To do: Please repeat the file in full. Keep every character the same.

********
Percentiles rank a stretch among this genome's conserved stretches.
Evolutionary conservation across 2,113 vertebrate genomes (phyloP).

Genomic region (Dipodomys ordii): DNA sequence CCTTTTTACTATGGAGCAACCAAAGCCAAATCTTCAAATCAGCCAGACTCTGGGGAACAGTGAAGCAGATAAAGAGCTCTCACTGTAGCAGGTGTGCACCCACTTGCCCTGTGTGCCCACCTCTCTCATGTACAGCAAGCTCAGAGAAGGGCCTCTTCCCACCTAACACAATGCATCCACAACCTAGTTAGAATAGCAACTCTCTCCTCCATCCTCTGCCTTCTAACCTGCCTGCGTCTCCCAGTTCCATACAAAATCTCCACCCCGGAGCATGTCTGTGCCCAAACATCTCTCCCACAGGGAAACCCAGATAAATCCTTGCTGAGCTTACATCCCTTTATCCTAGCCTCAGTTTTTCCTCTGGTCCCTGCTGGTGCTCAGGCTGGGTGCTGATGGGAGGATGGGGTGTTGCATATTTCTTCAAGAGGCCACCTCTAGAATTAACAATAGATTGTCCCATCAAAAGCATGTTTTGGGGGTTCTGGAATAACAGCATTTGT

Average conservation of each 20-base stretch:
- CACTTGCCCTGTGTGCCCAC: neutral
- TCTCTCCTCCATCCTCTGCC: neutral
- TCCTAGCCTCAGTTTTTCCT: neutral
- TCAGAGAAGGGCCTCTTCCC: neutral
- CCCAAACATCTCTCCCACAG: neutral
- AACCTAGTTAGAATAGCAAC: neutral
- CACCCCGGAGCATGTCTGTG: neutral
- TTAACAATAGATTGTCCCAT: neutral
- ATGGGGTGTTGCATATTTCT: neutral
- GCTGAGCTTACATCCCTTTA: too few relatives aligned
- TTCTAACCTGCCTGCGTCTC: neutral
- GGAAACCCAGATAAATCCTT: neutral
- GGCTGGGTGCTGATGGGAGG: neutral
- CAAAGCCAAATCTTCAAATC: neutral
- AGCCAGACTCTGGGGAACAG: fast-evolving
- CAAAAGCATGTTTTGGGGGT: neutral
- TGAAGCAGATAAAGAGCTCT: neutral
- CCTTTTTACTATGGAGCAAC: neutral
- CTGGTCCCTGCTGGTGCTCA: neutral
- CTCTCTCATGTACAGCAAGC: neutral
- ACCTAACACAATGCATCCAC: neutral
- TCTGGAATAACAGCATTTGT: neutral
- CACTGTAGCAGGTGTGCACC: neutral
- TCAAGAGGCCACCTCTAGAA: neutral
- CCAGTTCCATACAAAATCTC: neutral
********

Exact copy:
Percentiles rank a stretch among this genome's conserved stretches.
Evolutionary conservation across 2,113 vertebrate genomes (phyloP).

Genomic region (Dipodomys ordii): DNA sequence CCTTTTTACTATGGAGCAACCAAAGCCAAATCTTCAAATCAGCCAGACTCTGGGGAACAGTGAAGCAGATAAAGAGCTCTCACTGTAGCAGGTGTGCACCCACTTGCCCTGTGTGCCCACCTCTCTCATGTACAGCAAGCTCAGAGAAGGGCCTCTTCCCACCTAACACAATGCATCCACAACCTAGTTAGAATAGCAACTCTCTCCTCCATCCTCTGCCTTCTAACCTGCCTGCGTCTCCCAGTTCCATACAAAATCTCCACCCCGGAGCATGTCTGTGCCCAAACATCTCTCCCACAGGGAAACCCAGATAAATCCTTGCTGAGCTTACATCCCTTTATCCTAGCCTCAGTTTTTCCTCTGGTCCCTGCTGGTGCTCAGGCTGGGTGCTGATGGGAGGATGGGGTGTTGCATATTTCTTCAAGAGGCCACCTCTAGAATTAACAATAGATTGTCCCATCAAAAGCATGTTTTGGGGGTTCTGGAATAACAGCATTTGT

Average conservation of each 20-base stretch:
- CACTTGCCCTGTGTGCCCAC: neutral
- TCTCTCCTCCATCCTCTGCC: neutral
- TCCTAGCCTCAGTTTTTCCT: neutral
- TCAGAGAAGGGCCTCTTCCC: neutral
- CCCAAACATCTCTCCCACAG: neutral
- AACCTAGTTAGAATAGCAAC: neutral
- CACCCCGGAGCATGTCTGTG: neutral
- TTAACAATAGATTGTCCCAT: neutral
- ATGGGGTGTTGCATATTTCT: neutral
- GCTGAGCTTACATCCCTTTA: too few relatives aligned
- TTCTAACCTGCCTGCGTCTC: neutral
- GGAAACCCAGATAAATCCTT: neutral
- GGCTGGGTGCTGATGGGAGG: neutral
- CAAAGCCAAATCTTCAAATC: neutral
- AGCCAGACTCTGGGGAACAG: fast-evolving
- CAAAAGCATGTTTTGGGGGT: neutral
- TGAAGCAGATAAAGAGCTCT: neutral
- CCTTTTTACTATGGAGCAAC: neutral
- CTGGTCCCTGCTGGTGCTCA: neutral
- CTCTCTCATGTACAGCAAGC: neutral
- ACCTAACACAATGCATCCAC: neutral
- TCTGGAATAACAGCATTTGT: neutral
- CACTGTAGCAGGTGTGCACC: neutral
- TCAAGAGGCCACCTCTAGAA: neutral
- CCAGTTCCATACAAAATCTC: neutral